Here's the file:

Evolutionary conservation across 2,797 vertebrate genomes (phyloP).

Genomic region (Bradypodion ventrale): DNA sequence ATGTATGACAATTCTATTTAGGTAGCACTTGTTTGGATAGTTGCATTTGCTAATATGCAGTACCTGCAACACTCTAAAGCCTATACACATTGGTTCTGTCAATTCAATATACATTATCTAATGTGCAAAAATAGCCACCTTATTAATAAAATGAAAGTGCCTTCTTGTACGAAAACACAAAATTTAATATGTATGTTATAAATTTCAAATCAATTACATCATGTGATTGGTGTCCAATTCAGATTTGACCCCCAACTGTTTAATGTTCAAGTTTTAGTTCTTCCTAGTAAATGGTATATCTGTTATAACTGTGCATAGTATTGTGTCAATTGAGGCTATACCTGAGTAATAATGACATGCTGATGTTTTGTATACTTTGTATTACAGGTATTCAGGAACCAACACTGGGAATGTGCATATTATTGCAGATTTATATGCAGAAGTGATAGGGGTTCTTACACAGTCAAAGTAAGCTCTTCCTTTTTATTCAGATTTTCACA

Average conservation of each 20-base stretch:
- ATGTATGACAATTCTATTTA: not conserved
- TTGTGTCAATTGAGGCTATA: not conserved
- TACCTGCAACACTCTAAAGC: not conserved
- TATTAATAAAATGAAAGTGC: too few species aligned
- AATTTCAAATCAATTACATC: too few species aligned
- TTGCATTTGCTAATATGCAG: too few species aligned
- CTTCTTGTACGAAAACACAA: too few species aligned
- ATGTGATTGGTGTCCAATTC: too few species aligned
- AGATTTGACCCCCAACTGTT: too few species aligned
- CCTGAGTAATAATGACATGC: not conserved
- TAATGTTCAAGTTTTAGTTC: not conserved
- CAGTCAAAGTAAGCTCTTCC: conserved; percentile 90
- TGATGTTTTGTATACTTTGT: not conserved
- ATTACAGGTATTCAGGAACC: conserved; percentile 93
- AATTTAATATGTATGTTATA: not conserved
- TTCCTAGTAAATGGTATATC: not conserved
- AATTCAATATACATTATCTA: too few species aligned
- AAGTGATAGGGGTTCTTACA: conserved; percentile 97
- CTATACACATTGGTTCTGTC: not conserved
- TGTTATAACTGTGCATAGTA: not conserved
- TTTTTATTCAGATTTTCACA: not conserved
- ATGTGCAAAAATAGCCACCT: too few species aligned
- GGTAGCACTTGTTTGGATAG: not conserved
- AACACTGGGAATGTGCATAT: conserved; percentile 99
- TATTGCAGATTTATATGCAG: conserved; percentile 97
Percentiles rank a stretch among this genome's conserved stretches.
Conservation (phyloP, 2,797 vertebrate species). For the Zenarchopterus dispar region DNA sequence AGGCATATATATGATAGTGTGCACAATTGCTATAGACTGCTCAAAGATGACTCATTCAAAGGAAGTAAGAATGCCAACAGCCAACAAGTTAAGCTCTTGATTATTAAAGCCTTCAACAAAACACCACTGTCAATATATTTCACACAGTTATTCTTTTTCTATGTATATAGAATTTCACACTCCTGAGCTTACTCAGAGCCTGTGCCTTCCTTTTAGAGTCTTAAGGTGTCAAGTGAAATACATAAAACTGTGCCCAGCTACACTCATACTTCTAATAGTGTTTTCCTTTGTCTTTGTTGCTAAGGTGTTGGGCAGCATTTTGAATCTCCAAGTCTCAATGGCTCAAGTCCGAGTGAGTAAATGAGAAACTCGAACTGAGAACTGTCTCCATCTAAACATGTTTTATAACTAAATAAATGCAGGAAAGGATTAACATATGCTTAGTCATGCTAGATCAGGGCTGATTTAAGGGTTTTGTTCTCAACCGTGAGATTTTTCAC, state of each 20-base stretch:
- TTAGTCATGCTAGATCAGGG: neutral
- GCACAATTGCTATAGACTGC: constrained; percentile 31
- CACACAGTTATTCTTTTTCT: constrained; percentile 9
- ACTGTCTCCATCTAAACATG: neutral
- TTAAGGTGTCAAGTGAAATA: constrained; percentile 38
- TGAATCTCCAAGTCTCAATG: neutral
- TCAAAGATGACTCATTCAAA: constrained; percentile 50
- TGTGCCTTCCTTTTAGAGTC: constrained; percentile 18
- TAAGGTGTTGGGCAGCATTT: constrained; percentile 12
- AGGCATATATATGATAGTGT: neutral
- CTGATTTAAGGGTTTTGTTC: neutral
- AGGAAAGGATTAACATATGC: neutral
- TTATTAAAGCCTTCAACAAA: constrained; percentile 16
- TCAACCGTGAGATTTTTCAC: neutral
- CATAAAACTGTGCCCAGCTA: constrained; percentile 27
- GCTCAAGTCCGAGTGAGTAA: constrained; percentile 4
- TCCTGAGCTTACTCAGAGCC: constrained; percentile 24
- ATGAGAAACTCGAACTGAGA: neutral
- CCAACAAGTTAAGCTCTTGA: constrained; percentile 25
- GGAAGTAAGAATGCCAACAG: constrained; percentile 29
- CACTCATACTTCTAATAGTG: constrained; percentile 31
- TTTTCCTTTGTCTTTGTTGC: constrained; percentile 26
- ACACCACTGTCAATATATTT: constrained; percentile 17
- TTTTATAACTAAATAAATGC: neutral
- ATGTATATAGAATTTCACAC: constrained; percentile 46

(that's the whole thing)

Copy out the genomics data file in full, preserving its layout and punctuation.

Evolutionary conservation across 2,797 vertebrate genomes (phyloP).

Genomic region (Bradypodion ventrale): DNA sequence ATGTATGACAATTCTATTTAGGTAGCACTTGTTTGGATAGTTGCATTTGCTAATATGCAGTACCTGCAACACTCTAAAGCCTATACACATTGGTTCTGTCAATTCAATATACATTATCTAATGTGCAAAAATAGCCACCTTATTAATAAAATGAAAGTGCCTTCTTGTACGAAAACACAAAATTTAATATGTATGTTATAAATTTCAAATCAATTACATCATGTGATTGGTGTCCAATTCAGATTTGACCCCCAACTGTTTAATGTTCAAGTTTTAGTTCTTCCTAGTAAATGGTATATCTGTTATAACTGTGCATAGTATTGTGTCAATTGAGGCTATACCTGAGTAATAATGACATGCTGATGTTTTGTATACTTTGTATTACAGGTATTCAGGAACCAACACTGGGAATGTGCATATTATTGCAGATTTATATGCAGAAGTGATAGGGGTTCTTACACAGTCAAAGTAAGCTCTTCCTTTTTATTCAGATTTTCACA

Average conservation of each 20-base stretch:
- ATGTATGACAATTCTATTTA: not conserved
- TTGTGTCAATTGAGGCTATA: not conserved
- TACCTGCAACACTCTAAAGC: not conserved
- TATTAATAAAATGAAAGTGC: too few species aligned
- AATTTCAAATCAATTACATC: too few species aligned
- TTGCATTTGCTAATATGCAG: too few species aligned
- CTTCTTGTACGAAAACACAA: too few species aligned
- ATGTGATTGGTGTCCAATTC: too few species aligned
- AGATTTGACCCCCAACTGTT: too few species aligned
- CCTGAGTAATAATGACATGC: not conserved
- TAATGTTCAAGTTTTAGTTC: not conserved
- CAGTCAAAGTAAGCTCTTCC: conserved; percentile 90
- TGATGTTTTGTATACTTTGT: not conserved
- ATTACAGGTATTCAGGAACC: conserved; percentile 93
- AATTTAATATGTATGTTATA: not conserved
- TTCCTAGTAAATGGTATATC: not conserved
- AATTCAATATACATTATCTA: too few species aligned
- AAGTGATAGGGGTTCTTACA: conserved; percentile 97
- CTATACACATTGGTTCTGTC: not conserved
- TGTTATAACTGTGCATAGTA: not conserved
- TTTTTATTCAGATTTTCACA: not conserved
- ATGTGCAAAAATAGCCACCT: too few species aligned
- GGTAGCACTTGTTTGGATAG: not conserved
- AACACTGGGAATGTGCATAT: conserved; percentile 99
- TATTGCAGATTTATATGCAG: conserved; percentile 97
Percentiles rank a stretch among this genome's conserved stretches.
Conservation (phyloP, 2,797 vertebrate species). For the Zenarchopterus dispar region DNA sequence AGGCATATATATGATAGTGTGCACAATTGCTATAGACTGCTCAAAGATGACTCATTCAAAGGAAGTAAGAATGCCAACAGCCAACAAGTTAAGCTCTTGATTATTAAAGCCTTCAACAAAACACCACTGTCAATATATTTCACACAGTTATTCTTTTTCTATGTATATAGAATTTCACACTCCTGAGCTTACTCAGAGCCTGTGCCTTCCTTTTAGAGTCTTAAGGTGTCAAGTGAAATACATAAAACTGTGCCCAGCTACACTCATACTTCTAATAGTGTTTTCCTTTGTCTTTGTTGCTAAGGTGTTGGGCAGCATTTTGAATCTCCAAGTCTCAATGGCTCAAGTCCGAGTGAGTAAATGAGAAACTCGAACTGAGAACTGTCTCCATCTAAACATGTTTTATAACTAAATAAATGCAGGAAAGGATTAACATATGCTTAGTCATGCTAGATCAGGGCTGATTTAAGGGTTTTGTTCTCAACCGTGAGATTTTTCAC, state of each 20-base stretch:
- TTAGTCATGCTAGATCAGGG: neutral
- GCACAATTGCTATAGACTGC: constrained; percentile 31
- CACACAGTTATTCTTTTTCT: constrained; percentile 9
- ACTGTCTCCATCTAAACATG: neutral
- TTAAGGTGTCAAGTGAAATA: constrained; percentile 38
- TGAATCTCCAAGTCTCAATG: neutral
- TCAAAGATGACTCATTCAAA: constrained; percentile 50
- TGTGCCTTCCTTTTAGAGTC: constrained; percentile 18
- TAAGGTGTTGGGCAGCATTT: constrained; percentile 12
- AGGCATATATATGATAGTGT: neutral
- CTGATTTAAGGGTTTTGTTC: neutral
- AGGAAAGGATTAACATATGC: neutral
- TTATTAAAGCCTTCAACAAA: constrained; percentile 16
- TCAACCGTGAGATTTTTCAC: neutral
- CATAAAACTGTGCCCAGCTA: constrained; percentile 27
- GCTCAAGTCCGAGTGAGTAA: constrained; percentile 4
- TCCTGAGCTTACTCAGAGCC: constrained; percentile 24
- ATGAGAAACTCGAACTGAGA: neutral
- CCAACAAGTTAAGCTCTTGA: constrained; percentile 25
- GGAAGTAAGAATGCCAACAG: constrained; percentile 29
- CACTCATACTTCTAATAGTG: constrained; percentile 31
- TTTTCCTTTGTCTTTGTTGC: constrained; percentile 26
- ACACCACTGTCAATATATTT: constrained; percentile 17
- TTTTATAACTAAATAAATGC: neutral
- ATGTATATAGAATTTCACAC: constrained; percentile 46